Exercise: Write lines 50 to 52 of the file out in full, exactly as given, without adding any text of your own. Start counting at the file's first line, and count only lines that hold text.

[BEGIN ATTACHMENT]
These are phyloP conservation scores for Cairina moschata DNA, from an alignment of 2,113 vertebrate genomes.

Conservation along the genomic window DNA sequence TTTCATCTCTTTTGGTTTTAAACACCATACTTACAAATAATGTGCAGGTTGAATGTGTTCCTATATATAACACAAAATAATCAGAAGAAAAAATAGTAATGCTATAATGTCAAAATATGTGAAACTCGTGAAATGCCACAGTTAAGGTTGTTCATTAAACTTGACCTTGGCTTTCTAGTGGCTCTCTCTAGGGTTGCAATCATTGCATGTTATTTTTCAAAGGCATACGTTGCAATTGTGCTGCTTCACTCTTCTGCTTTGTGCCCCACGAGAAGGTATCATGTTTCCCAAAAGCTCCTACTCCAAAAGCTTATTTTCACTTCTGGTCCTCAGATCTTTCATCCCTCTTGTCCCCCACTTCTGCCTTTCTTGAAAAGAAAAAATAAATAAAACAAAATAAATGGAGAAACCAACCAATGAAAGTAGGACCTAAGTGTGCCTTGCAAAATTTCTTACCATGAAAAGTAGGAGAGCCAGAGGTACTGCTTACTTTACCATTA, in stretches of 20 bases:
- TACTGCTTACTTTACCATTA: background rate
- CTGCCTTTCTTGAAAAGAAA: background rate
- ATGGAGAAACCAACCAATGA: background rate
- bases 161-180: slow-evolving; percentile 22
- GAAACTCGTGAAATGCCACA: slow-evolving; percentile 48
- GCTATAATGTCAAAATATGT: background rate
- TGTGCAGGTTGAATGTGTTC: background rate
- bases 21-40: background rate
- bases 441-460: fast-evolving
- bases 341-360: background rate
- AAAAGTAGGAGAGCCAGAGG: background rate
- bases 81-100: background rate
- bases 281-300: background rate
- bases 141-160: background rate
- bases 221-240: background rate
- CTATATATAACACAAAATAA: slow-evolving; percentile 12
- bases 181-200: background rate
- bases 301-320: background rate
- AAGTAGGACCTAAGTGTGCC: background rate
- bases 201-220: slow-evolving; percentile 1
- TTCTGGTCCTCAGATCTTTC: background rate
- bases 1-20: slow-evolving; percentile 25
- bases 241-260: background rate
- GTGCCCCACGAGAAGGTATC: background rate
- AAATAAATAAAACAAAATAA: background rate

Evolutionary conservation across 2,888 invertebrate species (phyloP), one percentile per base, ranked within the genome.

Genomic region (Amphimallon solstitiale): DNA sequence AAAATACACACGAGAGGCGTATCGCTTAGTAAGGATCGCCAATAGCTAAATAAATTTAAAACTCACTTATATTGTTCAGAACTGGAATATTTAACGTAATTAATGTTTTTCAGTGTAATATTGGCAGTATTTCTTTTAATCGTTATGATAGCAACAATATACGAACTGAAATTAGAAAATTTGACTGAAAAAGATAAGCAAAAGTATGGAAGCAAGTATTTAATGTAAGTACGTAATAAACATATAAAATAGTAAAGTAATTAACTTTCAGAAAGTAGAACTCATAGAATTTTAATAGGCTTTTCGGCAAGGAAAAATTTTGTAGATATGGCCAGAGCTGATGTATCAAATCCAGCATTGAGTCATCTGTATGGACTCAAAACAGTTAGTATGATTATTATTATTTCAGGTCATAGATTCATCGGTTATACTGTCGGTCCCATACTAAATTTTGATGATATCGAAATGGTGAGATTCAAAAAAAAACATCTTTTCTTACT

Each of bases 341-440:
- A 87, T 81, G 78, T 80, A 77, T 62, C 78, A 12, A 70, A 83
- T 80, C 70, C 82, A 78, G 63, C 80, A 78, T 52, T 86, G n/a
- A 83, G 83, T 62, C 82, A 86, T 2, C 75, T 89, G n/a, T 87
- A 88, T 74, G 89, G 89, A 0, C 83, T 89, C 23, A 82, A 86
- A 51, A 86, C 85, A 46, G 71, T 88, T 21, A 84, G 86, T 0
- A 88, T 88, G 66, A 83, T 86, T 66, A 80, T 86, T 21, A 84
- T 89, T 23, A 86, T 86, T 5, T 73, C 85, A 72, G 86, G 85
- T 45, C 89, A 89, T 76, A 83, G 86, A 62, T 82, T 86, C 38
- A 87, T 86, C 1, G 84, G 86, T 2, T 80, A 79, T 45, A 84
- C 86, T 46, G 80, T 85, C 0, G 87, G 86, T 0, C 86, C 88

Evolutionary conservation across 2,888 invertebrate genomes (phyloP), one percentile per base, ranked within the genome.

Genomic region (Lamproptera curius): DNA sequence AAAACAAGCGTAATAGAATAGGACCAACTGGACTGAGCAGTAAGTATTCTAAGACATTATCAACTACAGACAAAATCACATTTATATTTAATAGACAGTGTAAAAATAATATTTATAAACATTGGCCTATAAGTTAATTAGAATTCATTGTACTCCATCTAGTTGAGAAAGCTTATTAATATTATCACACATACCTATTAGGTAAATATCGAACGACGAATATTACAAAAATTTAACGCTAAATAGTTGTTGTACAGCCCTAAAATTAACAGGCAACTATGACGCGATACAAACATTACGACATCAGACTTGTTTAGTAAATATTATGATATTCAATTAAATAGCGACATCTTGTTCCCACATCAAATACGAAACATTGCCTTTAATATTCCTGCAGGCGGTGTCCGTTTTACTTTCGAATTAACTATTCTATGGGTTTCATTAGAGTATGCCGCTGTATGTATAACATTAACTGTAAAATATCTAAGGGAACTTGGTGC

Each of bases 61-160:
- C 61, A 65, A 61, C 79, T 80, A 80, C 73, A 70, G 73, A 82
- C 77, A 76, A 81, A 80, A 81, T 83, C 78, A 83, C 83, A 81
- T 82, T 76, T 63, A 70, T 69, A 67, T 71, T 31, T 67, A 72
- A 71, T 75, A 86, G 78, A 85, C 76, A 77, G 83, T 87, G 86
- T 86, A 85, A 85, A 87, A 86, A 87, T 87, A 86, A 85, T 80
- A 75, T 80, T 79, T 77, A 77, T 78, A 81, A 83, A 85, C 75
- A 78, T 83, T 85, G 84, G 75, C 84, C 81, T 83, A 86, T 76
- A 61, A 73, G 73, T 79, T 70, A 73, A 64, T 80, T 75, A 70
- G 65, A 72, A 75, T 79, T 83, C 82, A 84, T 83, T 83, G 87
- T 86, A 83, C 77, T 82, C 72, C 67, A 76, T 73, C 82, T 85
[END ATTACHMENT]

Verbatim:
- A 78, T 83, T 85, G 84, G 75, C 84, C 81, T 83, A 86, T 76
- A 61, A 73, G 73, T 79, T 70, A 73, A 64, T 80, T 75, A 70
- G 65, A 72, A 75, T 79, T 83, C 82, A 84, T 83, T 83, G 87